Early work on disability proposed several competing hypotheses about the implications of falling mortality rates for disability at older ages. The “compression of morbidity” theory posits that the age of disability onset will continue to rise as mortality declines reach a natural limit, leading the period of disability to be compressed into a shorter number of years at the end of life (Fries, 1980). By contrast, the “failure of success” view suggests that mortality rates will decline while the incidence of chronic diseases remains constant, resulting in individuals being disabled for a longer period
of time (Gruenberg, 1977).4 In the former scenario, workers who are living longer would have more years free of disability and might work longer as a result. In the latter, advances in life expectancy would not translate into increased capacity to work at older ages; indeed, the share of the cohort in poor health could be rising over time, if additional survivors are disproportionately drawn from the least healthy in the cohort.
The literature has not reached a consensus as to which view prevails. One reason for this uncertainty is the multiplicity of measures of disability and health, as discussed above. As Crimmins (2004) noted, measures do not necessarily all move in the same direction, at the same time, and equally for all age groups. Focusing on disease and mobility functioning, Crimmins and Beltrán-Sánchez (2010) found that the length of life with disease and mobility functioning loss increased between 1998 and 2008. By contrast, Cutler et al. (2014) defined disability in terms of impairments in activities of daily living and instrumental activities of daily living and concluded that disabled life expectancy shrank and disability-free life expectancy rose between 1991 and 2009. Crimmins (2004) reported that the health of older people improved along most dimensions in the preceding two decades.5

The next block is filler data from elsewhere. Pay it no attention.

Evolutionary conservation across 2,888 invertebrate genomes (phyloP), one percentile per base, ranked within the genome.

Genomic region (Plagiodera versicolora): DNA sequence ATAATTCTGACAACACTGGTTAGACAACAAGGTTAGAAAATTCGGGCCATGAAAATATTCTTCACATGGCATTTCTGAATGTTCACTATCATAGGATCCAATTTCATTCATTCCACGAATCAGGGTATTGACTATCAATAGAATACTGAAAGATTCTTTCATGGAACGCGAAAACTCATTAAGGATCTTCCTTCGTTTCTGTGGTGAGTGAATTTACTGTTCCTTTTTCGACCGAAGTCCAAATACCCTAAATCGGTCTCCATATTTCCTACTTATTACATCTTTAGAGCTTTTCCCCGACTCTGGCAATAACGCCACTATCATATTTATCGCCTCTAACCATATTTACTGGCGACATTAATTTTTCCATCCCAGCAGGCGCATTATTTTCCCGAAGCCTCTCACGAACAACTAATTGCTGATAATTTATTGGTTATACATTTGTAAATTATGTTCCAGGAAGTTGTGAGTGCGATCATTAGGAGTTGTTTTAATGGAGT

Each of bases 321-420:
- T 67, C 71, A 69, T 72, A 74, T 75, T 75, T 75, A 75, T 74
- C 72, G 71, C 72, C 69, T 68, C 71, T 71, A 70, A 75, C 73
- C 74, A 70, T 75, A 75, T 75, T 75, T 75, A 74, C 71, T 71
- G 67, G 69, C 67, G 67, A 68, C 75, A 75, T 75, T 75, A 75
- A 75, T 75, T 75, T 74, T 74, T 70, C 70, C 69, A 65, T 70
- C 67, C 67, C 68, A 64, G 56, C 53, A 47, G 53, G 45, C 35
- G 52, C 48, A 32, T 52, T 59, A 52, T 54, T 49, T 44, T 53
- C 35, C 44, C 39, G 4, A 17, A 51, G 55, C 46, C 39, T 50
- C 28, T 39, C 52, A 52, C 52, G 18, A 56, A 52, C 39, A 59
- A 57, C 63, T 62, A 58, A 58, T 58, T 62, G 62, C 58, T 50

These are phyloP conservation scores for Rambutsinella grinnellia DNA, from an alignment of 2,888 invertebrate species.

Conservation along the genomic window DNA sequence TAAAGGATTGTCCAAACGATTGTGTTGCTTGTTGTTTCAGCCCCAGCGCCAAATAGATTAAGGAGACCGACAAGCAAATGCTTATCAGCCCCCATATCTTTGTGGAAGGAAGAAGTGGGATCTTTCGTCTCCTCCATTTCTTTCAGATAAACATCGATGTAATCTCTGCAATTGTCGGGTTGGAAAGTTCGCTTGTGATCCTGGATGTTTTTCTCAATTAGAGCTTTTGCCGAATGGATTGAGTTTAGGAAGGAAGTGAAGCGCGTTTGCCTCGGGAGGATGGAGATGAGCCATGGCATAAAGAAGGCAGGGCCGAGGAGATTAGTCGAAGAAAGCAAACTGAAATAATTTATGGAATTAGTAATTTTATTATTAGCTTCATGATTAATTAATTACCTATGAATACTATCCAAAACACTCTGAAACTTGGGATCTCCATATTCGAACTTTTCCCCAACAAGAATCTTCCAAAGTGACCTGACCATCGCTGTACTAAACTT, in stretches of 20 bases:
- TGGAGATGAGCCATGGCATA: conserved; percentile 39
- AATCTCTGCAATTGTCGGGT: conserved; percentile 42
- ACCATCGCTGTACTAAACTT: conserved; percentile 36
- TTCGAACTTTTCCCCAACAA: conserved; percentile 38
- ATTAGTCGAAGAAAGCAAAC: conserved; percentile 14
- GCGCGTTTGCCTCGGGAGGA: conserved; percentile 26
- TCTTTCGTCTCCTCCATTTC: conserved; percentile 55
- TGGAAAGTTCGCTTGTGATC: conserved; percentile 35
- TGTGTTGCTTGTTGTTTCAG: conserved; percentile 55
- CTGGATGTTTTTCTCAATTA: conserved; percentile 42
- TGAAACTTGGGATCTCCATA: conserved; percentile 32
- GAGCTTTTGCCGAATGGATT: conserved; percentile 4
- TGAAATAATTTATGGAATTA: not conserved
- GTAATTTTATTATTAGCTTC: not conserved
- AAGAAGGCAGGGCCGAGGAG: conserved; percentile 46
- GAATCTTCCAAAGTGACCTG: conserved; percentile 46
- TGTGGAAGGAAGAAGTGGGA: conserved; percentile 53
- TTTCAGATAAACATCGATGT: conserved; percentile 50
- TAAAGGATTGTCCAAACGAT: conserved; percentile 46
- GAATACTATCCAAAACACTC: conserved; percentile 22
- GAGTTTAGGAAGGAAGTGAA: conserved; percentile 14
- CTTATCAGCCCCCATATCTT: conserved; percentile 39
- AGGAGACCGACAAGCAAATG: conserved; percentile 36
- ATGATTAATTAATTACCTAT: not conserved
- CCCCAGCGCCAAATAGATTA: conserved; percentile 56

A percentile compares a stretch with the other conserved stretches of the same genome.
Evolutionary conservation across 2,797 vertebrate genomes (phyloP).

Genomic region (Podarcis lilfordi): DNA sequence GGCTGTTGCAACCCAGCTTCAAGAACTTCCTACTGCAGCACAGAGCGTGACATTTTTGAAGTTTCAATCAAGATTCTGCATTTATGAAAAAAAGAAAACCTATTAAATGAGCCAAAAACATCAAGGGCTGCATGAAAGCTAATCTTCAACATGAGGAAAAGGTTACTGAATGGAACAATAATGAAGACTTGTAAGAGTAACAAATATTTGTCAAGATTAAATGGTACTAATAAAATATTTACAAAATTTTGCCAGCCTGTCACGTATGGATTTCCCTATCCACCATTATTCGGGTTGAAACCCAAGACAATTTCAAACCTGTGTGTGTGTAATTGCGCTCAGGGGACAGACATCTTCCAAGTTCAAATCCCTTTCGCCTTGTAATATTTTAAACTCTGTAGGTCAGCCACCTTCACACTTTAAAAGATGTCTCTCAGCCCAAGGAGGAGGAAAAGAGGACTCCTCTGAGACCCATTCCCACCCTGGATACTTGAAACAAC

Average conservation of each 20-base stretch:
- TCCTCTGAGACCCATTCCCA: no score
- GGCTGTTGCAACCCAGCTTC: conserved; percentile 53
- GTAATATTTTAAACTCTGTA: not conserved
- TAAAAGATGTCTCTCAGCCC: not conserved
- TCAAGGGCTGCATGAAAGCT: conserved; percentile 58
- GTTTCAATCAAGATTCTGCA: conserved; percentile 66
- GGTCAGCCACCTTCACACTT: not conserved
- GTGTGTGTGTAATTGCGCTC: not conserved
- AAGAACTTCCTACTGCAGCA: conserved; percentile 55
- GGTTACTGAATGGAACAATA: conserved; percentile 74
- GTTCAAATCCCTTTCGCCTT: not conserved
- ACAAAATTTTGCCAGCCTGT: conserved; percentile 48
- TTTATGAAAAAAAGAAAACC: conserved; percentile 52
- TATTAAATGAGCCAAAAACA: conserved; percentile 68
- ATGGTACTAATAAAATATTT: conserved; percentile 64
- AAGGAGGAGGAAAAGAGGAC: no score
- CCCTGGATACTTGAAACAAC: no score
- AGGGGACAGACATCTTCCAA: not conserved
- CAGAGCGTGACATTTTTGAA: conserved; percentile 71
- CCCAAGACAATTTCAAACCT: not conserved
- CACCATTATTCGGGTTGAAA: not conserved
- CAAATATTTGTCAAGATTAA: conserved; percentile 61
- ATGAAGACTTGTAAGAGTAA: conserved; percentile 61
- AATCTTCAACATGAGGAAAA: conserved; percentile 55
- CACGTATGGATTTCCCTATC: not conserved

Relative to disability, DI receipt is easier to define and measure. Individuals who are disabled may be eligible to receive DI benefits. DI applicants typically must pass a medical screening to verify that their disability meets the established criteria. For example, the U.S. Social Security Act defines disability as “the inability to engage in any substantial gainful activity by reason of any medically determinable physical or mental impairment(s) which can be expected to result in death or which has lasted or can be expected to last for a continuous period of not less than 12 months.” In the United States and many other countries, individuals must have worked and made payroll tax contributions to the DI program for some period before disability onset in order to be eligible for DI benefits (Wise, 2016).
The share of the population ages 60 to 64 that is receiving DI benefits provides a fair approximation of the use of the DI exit route from the labor force (as individuals can only claim DI until the Social Security FRA, now age 66 for those born from 1943 to 1954). In 2016, 14 percent of men and 12 percent of women ages 60 to 64 were receiving DI benefits, reflecting an increase of about 3 percentage points for both groups since the late 1980s. DI participation among the working-age population as a whole dipped briefly in the early 1980s, following a tightening of medical eligibility,
4 An intermediate view is that both mortality and morbidity will continue to decline, with indeterminate effects on the relative length of disabled and disability-free life at older ages (Manton, 1982).
5 See Cutler and Wise (2008) for additional analyses of health trends at older ages. More recently, evidence of rising morbidity and mortality in midlife for U.S. Whites (Case and Deaton, 2015) raises the concern that the heath of the elderly could decline in the future.